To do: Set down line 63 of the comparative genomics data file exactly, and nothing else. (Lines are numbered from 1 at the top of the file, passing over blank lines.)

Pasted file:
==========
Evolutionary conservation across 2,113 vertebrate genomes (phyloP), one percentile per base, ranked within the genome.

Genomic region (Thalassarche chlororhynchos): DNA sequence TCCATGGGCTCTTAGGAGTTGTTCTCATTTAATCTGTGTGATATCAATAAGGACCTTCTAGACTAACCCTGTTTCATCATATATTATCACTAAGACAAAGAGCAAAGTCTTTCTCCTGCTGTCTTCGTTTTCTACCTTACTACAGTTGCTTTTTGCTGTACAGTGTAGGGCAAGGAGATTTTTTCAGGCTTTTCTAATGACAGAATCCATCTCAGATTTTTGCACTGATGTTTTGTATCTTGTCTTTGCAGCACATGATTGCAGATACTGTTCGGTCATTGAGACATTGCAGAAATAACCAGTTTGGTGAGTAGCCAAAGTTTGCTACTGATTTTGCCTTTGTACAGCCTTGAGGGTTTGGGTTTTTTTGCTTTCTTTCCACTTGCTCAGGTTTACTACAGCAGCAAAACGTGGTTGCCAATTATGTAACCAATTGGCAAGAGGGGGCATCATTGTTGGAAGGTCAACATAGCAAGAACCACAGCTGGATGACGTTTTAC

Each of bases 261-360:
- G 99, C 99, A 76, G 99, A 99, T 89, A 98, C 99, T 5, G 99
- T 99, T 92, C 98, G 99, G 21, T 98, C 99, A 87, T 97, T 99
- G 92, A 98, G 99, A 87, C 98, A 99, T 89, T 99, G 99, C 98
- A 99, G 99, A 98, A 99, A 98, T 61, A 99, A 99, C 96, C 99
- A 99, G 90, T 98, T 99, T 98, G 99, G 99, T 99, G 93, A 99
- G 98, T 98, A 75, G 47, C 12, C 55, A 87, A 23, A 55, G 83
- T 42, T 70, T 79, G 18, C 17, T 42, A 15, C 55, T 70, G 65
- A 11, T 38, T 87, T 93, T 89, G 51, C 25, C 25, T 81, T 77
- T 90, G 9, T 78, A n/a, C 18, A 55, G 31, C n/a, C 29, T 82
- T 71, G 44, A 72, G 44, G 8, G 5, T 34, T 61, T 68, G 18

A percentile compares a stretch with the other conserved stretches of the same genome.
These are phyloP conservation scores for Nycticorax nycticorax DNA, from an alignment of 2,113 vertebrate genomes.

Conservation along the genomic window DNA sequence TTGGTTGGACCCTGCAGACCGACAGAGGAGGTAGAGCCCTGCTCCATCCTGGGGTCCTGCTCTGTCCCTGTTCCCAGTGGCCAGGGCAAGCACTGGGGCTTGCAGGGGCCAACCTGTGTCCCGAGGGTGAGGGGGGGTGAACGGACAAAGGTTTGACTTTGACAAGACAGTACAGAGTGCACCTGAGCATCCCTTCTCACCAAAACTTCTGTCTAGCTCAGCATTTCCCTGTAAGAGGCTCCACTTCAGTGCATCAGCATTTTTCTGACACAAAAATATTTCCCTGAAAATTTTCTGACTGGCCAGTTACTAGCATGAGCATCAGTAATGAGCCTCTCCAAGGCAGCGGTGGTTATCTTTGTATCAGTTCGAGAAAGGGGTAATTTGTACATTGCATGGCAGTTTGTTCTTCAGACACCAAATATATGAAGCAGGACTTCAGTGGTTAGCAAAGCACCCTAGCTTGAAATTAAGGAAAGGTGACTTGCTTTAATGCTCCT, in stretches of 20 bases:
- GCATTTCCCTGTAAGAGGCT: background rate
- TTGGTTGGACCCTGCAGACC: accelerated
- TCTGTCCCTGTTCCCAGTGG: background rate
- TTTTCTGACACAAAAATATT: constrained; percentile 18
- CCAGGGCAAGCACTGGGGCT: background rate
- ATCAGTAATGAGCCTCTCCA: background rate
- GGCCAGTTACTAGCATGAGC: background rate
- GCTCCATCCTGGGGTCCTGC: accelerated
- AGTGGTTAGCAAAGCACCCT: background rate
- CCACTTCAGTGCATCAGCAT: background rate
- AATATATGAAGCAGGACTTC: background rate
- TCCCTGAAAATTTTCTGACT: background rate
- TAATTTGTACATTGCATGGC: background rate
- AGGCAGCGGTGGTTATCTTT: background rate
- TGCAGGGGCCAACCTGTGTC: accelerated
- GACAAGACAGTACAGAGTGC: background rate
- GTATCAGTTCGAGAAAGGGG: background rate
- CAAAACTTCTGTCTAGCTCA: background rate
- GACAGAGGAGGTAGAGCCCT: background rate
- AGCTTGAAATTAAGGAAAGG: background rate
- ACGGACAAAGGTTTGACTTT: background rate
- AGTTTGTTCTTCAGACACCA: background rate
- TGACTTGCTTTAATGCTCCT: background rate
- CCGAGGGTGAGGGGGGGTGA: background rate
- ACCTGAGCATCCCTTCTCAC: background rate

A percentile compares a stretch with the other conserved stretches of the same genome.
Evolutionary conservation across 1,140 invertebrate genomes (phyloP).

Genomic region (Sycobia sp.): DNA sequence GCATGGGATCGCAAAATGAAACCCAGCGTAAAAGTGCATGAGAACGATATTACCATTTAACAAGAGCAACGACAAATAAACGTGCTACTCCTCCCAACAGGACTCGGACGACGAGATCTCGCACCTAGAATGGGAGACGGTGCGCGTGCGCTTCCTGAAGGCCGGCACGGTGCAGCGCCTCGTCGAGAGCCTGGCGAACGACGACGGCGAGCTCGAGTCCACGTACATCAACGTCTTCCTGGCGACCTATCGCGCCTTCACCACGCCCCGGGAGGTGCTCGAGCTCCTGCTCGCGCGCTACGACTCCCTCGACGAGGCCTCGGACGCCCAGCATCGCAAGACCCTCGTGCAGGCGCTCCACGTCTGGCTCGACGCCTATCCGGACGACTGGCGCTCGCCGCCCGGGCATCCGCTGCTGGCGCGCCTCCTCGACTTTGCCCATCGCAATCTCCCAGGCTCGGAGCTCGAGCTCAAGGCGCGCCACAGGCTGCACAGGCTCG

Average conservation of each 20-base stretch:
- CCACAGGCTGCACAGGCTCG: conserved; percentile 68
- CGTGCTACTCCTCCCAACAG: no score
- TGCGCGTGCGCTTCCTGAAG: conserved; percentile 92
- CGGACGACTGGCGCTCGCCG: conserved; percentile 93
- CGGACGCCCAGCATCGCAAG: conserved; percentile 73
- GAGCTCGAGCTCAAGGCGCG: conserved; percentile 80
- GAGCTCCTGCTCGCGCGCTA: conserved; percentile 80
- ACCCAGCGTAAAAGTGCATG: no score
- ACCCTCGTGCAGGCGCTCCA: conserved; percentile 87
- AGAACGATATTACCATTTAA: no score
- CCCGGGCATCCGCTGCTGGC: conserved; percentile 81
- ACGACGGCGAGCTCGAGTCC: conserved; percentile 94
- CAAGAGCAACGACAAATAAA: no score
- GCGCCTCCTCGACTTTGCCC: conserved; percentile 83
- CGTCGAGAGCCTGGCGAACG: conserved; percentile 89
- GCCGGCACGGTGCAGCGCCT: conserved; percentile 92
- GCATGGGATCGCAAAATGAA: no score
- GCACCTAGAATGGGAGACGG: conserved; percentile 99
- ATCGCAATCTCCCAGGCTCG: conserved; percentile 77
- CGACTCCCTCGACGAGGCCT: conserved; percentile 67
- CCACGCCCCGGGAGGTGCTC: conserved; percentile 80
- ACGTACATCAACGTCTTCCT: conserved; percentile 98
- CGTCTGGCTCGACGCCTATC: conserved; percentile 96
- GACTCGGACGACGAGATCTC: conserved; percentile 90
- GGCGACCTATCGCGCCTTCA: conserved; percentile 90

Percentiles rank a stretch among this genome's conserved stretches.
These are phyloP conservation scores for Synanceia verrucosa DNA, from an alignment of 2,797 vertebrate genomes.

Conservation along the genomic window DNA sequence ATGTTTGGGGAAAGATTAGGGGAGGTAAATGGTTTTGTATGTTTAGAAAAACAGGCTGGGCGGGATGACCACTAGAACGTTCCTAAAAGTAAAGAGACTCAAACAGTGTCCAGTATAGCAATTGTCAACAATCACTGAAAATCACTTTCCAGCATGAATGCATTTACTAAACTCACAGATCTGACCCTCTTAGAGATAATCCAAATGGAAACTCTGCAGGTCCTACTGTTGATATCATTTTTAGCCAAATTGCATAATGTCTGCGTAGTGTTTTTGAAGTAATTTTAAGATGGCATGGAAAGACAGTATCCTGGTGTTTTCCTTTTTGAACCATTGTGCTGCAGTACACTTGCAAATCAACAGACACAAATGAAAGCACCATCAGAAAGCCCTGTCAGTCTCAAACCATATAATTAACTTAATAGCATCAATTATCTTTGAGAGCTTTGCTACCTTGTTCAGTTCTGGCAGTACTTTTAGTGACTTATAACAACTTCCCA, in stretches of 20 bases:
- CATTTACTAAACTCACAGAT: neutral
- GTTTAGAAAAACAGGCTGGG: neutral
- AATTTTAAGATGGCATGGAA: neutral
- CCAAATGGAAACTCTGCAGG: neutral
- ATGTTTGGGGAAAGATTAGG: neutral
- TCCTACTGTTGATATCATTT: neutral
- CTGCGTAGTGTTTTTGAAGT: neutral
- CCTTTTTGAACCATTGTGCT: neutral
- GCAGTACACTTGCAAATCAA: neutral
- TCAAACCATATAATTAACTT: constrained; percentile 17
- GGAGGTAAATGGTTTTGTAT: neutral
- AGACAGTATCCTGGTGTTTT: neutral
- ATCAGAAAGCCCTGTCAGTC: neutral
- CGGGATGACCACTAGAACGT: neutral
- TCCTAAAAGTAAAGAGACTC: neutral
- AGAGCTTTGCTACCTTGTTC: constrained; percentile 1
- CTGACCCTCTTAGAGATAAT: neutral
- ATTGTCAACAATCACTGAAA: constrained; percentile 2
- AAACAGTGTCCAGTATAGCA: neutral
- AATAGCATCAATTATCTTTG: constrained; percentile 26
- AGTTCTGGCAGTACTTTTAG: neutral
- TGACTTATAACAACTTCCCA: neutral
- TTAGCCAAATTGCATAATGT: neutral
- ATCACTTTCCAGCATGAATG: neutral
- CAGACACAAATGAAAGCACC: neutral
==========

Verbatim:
- GCACCTAGAATGGGAGACGG: conserved; percentile 99